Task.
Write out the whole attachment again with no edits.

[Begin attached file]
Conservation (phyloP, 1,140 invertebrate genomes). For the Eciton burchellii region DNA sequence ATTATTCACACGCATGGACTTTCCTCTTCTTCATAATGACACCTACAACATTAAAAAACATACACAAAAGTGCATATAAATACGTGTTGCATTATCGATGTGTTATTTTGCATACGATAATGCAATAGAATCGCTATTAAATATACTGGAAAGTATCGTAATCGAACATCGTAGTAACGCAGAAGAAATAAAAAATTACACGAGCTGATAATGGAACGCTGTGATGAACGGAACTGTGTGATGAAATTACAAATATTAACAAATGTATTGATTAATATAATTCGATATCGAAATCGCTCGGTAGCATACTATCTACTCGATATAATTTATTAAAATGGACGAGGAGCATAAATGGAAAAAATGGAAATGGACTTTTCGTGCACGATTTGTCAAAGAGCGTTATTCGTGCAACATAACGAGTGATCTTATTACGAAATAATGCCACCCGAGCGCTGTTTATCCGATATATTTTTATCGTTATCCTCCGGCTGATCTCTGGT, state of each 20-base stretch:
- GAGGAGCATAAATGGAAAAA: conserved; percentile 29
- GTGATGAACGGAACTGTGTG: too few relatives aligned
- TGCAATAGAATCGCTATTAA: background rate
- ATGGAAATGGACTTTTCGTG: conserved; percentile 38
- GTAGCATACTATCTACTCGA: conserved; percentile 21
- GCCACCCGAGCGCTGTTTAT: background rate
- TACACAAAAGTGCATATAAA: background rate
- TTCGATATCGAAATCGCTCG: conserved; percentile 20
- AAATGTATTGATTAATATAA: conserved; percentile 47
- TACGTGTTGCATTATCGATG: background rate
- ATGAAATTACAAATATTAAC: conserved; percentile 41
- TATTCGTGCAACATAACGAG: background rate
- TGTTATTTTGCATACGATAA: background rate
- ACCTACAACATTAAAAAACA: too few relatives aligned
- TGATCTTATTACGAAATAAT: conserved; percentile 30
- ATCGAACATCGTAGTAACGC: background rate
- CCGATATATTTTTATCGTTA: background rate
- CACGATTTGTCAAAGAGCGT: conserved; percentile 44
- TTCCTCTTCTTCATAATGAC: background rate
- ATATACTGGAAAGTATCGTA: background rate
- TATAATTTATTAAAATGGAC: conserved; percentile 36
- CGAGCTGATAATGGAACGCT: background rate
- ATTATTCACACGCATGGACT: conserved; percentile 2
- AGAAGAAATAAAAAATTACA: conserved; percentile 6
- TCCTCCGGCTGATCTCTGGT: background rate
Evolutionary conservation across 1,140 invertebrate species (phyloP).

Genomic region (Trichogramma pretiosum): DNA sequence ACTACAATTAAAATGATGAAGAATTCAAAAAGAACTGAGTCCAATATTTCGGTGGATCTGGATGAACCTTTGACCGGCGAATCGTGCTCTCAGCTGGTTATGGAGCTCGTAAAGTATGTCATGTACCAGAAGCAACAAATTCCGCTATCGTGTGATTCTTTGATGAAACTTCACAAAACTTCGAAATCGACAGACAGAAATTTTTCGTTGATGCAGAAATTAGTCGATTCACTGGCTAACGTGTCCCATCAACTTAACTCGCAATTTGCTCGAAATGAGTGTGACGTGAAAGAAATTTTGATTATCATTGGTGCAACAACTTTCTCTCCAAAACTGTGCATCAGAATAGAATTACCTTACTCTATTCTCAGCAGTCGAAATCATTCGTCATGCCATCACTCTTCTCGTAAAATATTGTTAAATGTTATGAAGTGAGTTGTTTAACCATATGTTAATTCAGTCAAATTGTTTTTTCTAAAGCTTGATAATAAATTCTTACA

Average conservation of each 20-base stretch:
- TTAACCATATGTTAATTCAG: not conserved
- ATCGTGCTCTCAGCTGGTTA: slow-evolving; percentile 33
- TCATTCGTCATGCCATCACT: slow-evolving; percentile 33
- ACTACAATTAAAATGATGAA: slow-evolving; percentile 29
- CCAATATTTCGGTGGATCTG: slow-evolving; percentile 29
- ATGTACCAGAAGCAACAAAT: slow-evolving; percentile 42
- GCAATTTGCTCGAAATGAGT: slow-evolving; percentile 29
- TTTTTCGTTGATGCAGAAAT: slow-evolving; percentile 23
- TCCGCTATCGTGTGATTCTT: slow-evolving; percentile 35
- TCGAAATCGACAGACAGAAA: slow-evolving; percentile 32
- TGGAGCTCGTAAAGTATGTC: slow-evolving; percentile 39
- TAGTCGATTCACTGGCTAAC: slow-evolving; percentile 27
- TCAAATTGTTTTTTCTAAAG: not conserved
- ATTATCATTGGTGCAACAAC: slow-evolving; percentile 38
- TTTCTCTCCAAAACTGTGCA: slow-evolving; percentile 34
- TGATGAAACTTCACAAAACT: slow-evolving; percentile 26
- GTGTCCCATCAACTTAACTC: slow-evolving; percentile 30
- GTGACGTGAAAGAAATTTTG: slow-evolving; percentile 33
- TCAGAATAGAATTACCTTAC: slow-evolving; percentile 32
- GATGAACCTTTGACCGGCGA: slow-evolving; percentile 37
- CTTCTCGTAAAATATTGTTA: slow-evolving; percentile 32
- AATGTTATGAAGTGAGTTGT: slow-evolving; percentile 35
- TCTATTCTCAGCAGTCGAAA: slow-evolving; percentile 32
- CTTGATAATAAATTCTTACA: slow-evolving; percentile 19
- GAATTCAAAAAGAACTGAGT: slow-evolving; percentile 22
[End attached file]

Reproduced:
Conservation (phyloP, 1,140 invertebrate genomes). For the Eciton burchellii region DNA sequence ATTATTCACACGCATGGACTTTCCTCTTCTTCATAATGACACCTACAACATTAAAAAACATACACAAAAGTGCATATAAATACGTGTTGCATTATCGATGTGTTATTTTGCATACGATAATGCAATAGAATCGCTATTAAATATACTGGAAAGTATCGTAATCGAACATCGTAGTAACGCAGAAGAAATAAAAAATTACACGAGCTGATAATGGAACGCTGTGATGAACGGAACTGTGTGATGAAATTACAAATATTAACAAATGTATTGATTAATATAATTCGATATCGAAATCGCTCGGTAGCATACTATCTACTCGATATAATTTATTAAAATGGACGAGGAGCATAAATGGAAAAAATGGAAATGGACTTTTCGTGCACGATTTGTCAAAGAGCGTTATTCGTGCAACATAACGAGTGATCTTATTACGAAATAATGCCACCCGAGCGCTGTTTATCCGATATATTTTTATCGTTATCCTCCGGCTGATCTCTGGT, state of each 20-base stretch:
- GAGGAGCATAAATGGAAAAA: conserved; percentile 29
- GTGATGAACGGAACTGTGTG: too few relatives aligned
- TGCAATAGAATCGCTATTAA: background rate
- ATGGAAATGGACTTTTCGTG: conserved; percentile 38
- GTAGCATACTATCTACTCGA: conserved; percentile 21
- GCCACCCGAGCGCTGTTTAT: background rate
- TACACAAAAGTGCATATAAA: background rate
- TTCGATATCGAAATCGCTCG: conserved; percentile 20
- AAATGTATTGATTAATATAA: conserved; percentile 47
- TACGTGTTGCATTATCGATG: background rate
- ATGAAATTACAAATATTAAC: conserved; percentile 41
- TATTCGTGCAACATAACGAG: background rate
- TGTTATTTTGCATACGATAA: background rate
- ACCTACAACATTAAAAAACA: too few relatives aligned
- TGATCTTATTACGAAATAAT: conserved; percentile 30
- ATCGAACATCGTAGTAACGC: background rate
- CCGATATATTTTTATCGTTA: background rate
- CACGATTTGTCAAAGAGCGT: conserved; percentile 44
- TTCCTCTTCTTCATAATGAC: background rate
- ATATACTGGAAAGTATCGTA: background rate
- TATAATTTATTAAAATGGAC: conserved; percentile 36
- CGAGCTGATAATGGAACGCT: background rate
- ATTATTCACACGCATGGACT: conserved; percentile 2
- AGAAGAAATAAAAAATTACA: conserved; percentile 6
- TCCTCCGGCTGATCTCTGGT: background rate
Evolutionary conservation across 1,140 invertebrate species (phyloP).

Genomic region (Trichogramma pretiosum): DNA sequence ACTACAATTAAAATGATGAAGAATTCAAAAAGAACTGAGTCCAATATTTCGGTGGATCTGGATGAACCTTTGACCGGCGAATCGTGCTCTCAGCTGGTTATGGAGCTCGTAAAGTATGTCATGTACCAGAAGCAACAAATTCCGCTATCGTGTGATTCTTTGATGAAACTTCACAAAACTTCGAAATCGACAGACAGAAATTTTTCGTTGATGCAGAAATTAGTCGATTCACTGGCTAACGTGTCCCATCAACTTAACTCGCAATTTGCTCGAAATGAGTGTGACGTGAAAGAAATTTTGATTATCATTGGTGCAACAACTTTCTCTCCAAAACTGTGCATCAGAATAGAATTACCTTACTCTATTCTCAGCAGTCGAAATCATTCGTCATGCCATCACTCTTCTCGTAAAATATTGTTAAATGTTATGAAGTGAGTTGTTTAACCATATGTTAATTCAGTCAAATTGTTTTTTCTAAAGCTTGATAATAAATTCTTACA

Average conservation of each 20-base stretch:
- TTAACCATATGTTAATTCAG: not conserved
- ATCGTGCTCTCAGCTGGTTA: slow-evolving; percentile 33
- TCATTCGTCATGCCATCACT: slow-evolving; percentile 33
- ACTACAATTAAAATGATGAA: slow-evolving; percentile 29
- CCAATATTTCGGTGGATCTG: slow-evolving; percentile 29
- ATGTACCAGAAGCAACAAAT: slow-evolving; percentile 42
- GCAATTTGCTCGAAATGAGT: slow-evolving; percentile 29
- TTTTTCGTTGATGCAGAAAT: slow-evolving; percentile 23
- TCCGCTATCGTGTGATTCTT: slow-evolving; percentile 35
- TCGAAATCGACAGACAGAAA: slow-evolving; percentile 32
- TGGAGCTCGTAAAGTATGTC: slow-evolving; percentile 39
- TAGTCGATTCACTGGCTAAC: slow-evolving; percentile 27
- TCAAATTGTTTTTTCTAAAG: not conserved
- ATTATCATTGGTGCAACAAC: slow-evolving; percentile 38
- TTTCTCTCCAAAACTGTGCA: slow-evolving; percentile 34
- TGATGAAACTTCACAAAACT: slow-evolving; percentile 26
- GTGTCCCATCAACTTAACTC: slow-evolving; percentile 30
- GTGACGTGAAAGAAATTTTG: slow-evolving; percentile 33
- TCAGAATAGAATTACCTTAC: slow-evolving; percentile 32
- GATGAACCTTTGACCGGCGA: slow-evolving; percentile 37
- CTTCTCGTAAAATATTGTTA: slow-evolving; percentile 32
- AATGTTATGAAGTGAGTTGT: slow-evolving; percentile 35
- TCTATTCTCAGCAGTCGAAA: slow-evolving; percentile 32
- CTTGATAATAAATTCTTACA: slow-evolving; percentile 19
- GAATTCAAAAAGAACTGAGT: slow-evolving; percentile 22